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Nutrient deficiency and toxicity states as important in modern illness as genetics



Fruits and VegetablesNutritional deficiencies and states of toxicity within the body are being ignored by modern genetics-focused medicine despite irrefutable evidence of the prominent role they play in contemporary illnesses according to a prominent environmental medicine scientist.

In a paper published in the Journal of Environmental and Public Health, Stephen J. Genuis of the Faculty of Medicine, University of Alberta, Canada, provides a timely reminder to the medical profession and individual physicians that throughout the history of medicine it has been proven time and again that the main causes of disease are nutritional deficiency, toxic exposures, genetic predisposition, infectious agents, and psychological dysfunction.

Genuis points out that the current medical paradigm largely ignores the role lack of vital nutrients and toxic exposures (and body toxicity states) play in modern ill-health while focusing an inordinate amount of resources on genetic predisposition and often presumed psychological dysfunction. The point that Genuis makes will be welcome news to the ears of those suffering from environmental and invisible illnesses including myalgic encephalomyelitis / chronic fatigue syndrome (ME/CFS), multiple chemical sensitivity (MCS), Gulf War illness (GWI), and gastrointestinal disorders such as irritable bowel syndrome (IBS), small intestinal bacterial overgrowth (SIBO) and food intolerances and sensitivities. 

Going as far back as ancient Greece, Genuis relates that even then Hippocrates noted that "nutrition, inborn factors, and environmental influences were major determinants of sickness and health". With continued application of the scientific method from the time of ancient Greece to the modern day, the observations of Hippocrates, the father of modern medicine, still hold true. Yet medicine in the 21st Century is inexplicably ignoring both the lessons of history, and modern science, by almost exclusively focusing on genetic, infectious and psychological factors, when nutrition and toxicity influence an individual's state of health to an equal degree.

When assessing a patient today, Genuis argues that doctors use a common diagnostic approach which relies heavily on laboratory testing for known diseases and assumes that the ultimate cause of any abnormality found is likely down to genetic predisposition. He suggests that this method of diagnosis is disease-focused rather than patient-focused and neglects to seek the true underlying cause of an individual patient's ill-health. Thus nutritional deficiency and toxic exposure are not routinely considered.

This despite recent statements on the cause of disease from major health authorities that emphasise the importance of environmental factors. Genuis cites the journal Science which recently said “chronic illness is the consequence of inherited diversity of the genetic code combined with environmental biochemical influence” and Centers for Disease Control and Prevention (CDC) which concludes that “virtually all human diseases result from the interaction of genetic susceptibility and modifiable environmental factors.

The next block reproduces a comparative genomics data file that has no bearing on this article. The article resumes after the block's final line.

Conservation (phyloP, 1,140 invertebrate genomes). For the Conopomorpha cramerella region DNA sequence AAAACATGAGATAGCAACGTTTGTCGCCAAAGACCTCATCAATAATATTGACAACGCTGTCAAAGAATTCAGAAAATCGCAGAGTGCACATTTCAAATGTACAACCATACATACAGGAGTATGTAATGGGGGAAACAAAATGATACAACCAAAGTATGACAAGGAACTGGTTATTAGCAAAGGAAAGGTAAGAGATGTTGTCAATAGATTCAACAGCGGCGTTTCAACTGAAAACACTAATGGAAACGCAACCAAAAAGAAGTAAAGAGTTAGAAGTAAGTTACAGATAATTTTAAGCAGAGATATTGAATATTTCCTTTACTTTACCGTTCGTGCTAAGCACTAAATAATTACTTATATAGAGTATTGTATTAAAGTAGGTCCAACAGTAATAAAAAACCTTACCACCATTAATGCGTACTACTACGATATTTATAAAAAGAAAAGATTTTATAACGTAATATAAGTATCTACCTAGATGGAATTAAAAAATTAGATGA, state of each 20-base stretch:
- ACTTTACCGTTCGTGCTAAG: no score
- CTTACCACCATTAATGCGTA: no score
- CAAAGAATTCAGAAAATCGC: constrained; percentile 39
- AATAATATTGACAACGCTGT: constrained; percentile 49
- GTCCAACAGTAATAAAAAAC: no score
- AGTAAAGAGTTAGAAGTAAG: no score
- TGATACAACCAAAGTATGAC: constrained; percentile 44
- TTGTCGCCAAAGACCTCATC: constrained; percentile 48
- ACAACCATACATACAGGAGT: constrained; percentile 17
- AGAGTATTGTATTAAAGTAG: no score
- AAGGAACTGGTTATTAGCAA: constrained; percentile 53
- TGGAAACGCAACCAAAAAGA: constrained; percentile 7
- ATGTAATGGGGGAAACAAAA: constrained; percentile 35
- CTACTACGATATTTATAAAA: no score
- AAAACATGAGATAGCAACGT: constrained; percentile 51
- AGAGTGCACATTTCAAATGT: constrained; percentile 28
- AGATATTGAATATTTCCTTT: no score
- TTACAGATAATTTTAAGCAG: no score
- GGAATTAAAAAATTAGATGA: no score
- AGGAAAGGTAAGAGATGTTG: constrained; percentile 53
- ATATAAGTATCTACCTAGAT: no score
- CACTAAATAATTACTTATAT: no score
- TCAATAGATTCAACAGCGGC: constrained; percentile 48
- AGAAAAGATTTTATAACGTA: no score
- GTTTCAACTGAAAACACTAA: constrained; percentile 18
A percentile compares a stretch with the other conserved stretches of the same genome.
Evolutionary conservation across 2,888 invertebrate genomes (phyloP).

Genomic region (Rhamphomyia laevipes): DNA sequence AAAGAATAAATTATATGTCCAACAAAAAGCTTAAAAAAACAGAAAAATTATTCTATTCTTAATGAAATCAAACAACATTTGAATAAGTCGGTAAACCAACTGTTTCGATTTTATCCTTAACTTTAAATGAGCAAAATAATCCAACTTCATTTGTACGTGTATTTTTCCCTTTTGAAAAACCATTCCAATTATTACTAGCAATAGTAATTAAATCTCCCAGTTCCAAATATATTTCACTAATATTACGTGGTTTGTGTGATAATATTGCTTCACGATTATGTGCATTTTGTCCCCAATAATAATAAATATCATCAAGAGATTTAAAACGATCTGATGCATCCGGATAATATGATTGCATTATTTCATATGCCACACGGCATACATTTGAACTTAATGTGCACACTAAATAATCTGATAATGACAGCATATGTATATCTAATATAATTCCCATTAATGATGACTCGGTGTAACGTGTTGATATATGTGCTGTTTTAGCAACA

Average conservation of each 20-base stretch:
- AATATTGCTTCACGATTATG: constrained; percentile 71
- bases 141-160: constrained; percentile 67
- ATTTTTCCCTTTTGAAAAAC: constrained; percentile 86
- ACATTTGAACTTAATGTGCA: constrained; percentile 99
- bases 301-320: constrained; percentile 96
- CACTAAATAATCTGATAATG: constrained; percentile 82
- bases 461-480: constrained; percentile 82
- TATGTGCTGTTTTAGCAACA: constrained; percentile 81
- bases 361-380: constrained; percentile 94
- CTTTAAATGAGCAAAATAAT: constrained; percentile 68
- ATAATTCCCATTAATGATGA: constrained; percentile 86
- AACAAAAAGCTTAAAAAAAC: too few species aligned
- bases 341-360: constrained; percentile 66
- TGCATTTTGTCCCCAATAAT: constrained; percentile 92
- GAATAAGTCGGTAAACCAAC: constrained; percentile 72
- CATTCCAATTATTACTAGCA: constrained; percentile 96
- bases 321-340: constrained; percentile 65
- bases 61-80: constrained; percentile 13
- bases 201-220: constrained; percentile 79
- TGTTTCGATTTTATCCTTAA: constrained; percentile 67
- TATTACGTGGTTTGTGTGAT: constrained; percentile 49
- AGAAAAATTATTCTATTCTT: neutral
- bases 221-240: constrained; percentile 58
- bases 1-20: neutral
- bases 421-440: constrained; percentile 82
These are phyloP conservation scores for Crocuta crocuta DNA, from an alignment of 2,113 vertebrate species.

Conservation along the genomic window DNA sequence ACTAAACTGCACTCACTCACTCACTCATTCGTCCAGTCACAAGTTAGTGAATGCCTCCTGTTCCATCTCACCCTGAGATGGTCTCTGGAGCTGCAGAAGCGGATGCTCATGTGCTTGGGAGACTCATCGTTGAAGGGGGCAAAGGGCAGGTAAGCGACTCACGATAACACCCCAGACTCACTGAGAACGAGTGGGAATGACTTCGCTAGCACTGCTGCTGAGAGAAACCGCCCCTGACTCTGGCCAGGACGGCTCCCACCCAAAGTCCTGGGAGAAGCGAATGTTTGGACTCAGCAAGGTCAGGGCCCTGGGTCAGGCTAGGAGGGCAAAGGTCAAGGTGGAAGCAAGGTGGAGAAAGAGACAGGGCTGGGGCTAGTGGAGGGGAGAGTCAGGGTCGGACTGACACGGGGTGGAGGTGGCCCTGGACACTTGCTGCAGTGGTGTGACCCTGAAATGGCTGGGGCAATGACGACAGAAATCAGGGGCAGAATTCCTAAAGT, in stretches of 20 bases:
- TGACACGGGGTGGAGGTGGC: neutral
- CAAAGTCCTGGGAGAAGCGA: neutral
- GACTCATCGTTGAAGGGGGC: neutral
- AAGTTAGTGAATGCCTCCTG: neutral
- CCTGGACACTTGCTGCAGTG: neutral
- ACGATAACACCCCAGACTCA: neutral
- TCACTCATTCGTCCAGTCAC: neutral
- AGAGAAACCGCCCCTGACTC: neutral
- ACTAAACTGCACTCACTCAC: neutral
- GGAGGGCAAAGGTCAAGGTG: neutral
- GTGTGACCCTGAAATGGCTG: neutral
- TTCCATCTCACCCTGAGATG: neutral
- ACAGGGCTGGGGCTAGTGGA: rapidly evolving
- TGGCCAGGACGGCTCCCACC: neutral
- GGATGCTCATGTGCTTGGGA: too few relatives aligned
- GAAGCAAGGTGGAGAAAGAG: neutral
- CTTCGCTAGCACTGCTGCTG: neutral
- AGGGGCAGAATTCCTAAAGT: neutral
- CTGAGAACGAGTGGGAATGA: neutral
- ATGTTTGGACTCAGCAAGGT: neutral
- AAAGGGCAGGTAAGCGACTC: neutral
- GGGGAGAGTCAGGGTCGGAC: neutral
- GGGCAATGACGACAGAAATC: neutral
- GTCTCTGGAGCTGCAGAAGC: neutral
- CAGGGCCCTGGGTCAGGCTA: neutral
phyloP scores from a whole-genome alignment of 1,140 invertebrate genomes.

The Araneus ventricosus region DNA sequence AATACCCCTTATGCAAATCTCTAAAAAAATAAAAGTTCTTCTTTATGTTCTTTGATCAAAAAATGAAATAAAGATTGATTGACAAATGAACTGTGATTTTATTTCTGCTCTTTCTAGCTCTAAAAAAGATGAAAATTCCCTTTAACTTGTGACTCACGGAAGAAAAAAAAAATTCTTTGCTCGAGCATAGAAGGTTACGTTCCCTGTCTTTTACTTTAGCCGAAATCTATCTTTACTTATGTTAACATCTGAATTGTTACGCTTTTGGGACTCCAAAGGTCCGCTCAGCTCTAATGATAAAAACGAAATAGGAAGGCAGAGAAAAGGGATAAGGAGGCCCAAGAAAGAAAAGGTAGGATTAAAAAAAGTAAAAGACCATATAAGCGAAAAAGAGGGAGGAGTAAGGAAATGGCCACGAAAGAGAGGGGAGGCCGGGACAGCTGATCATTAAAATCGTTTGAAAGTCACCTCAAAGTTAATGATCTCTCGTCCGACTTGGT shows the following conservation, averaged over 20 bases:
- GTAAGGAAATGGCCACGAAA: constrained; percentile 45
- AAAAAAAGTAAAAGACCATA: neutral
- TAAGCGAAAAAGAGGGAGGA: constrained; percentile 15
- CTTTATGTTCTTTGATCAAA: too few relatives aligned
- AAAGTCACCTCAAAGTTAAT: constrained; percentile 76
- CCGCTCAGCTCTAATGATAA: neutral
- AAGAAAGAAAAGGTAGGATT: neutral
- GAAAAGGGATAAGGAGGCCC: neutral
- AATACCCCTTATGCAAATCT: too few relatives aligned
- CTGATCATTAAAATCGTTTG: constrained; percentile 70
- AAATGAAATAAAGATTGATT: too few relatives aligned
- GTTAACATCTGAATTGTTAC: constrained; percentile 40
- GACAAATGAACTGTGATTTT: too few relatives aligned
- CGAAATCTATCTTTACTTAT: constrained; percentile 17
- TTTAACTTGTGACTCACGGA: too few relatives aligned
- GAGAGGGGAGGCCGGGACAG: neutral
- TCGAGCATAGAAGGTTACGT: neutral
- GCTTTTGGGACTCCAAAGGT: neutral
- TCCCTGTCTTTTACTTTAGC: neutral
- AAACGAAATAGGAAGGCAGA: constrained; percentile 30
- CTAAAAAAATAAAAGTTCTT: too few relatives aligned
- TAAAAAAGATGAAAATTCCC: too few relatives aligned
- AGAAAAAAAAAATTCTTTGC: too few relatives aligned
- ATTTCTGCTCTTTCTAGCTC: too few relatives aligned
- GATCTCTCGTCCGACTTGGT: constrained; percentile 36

There is then a disconnect between the conclusions drawn from modern medical research and how medicine is practiced in the doctor's office.

This is something which is glaringly obvious to those affected by the types of environmental and invisible illnesses mentioned previously. These people when discussing their health issues with their doctor are immediately confronted with the fact that they don't fit into any of the neatly organised categories of disease modern medicine accepts. Their reports that symptoms are triggered by toxic exposures or certain foods, or that they suspect nutritional deficiency is involved, are more often than not dismissed. Not uncommonly they may be attributed to psychological dysfunction. So effectively doctors are ignoring two of the historically and scientifically established causes of disease - nutritional deficiency and toxic exposure - in favour of psychological dysfunction, without any investigation.

Luckily for those suffering from MCS, nutritional deficiencies as a result of SIBO, or any other environmental or invisible illness there are some physicians who have not forgotten the lessons of history and are reading the latest statements from the likes of Scienceand the CDC - these physicians generally refer to themselves as practitioners of environmental, nutritional or integrative/functional medicine.

Genuis argues that if the two ignored pillars of disease causation were addressed my physicians, modern medicine would be in a much better position to bring about positive outcomes in chronically ill patients. He cites examples such as "restoring mental health by eliminating stockpiled toxicants, reversing some cases of autism by removing incitants and addressing nutritional deficiencies, treating pediatric arthritis by managing food intolerances..." as well as "...relieving asthma and chronic fatigue by mold remediation, ending the tragedy of habitual abortion by addressing electromagnetic toxicity, and the author's [Genuis'] experience of achieving remission from leukemia in a patient by eradicating retained aflatoxin."

In conclusion, Genuis urges the medical profession to look to the proven lessons of history that have stood the test of time rather than blindly following the latest fads which may be out of date a year from now. Let's hope the logic of this free-thinking scientist is heeded and needless suffering of patients is reduced by more doctors who look at the big picture on an individual patient basis.

Source: Genuis SJ (2012) What's Out There Making Us Sick? Journal of Environmental and Public Health 2012:605137 (Free Full Article)




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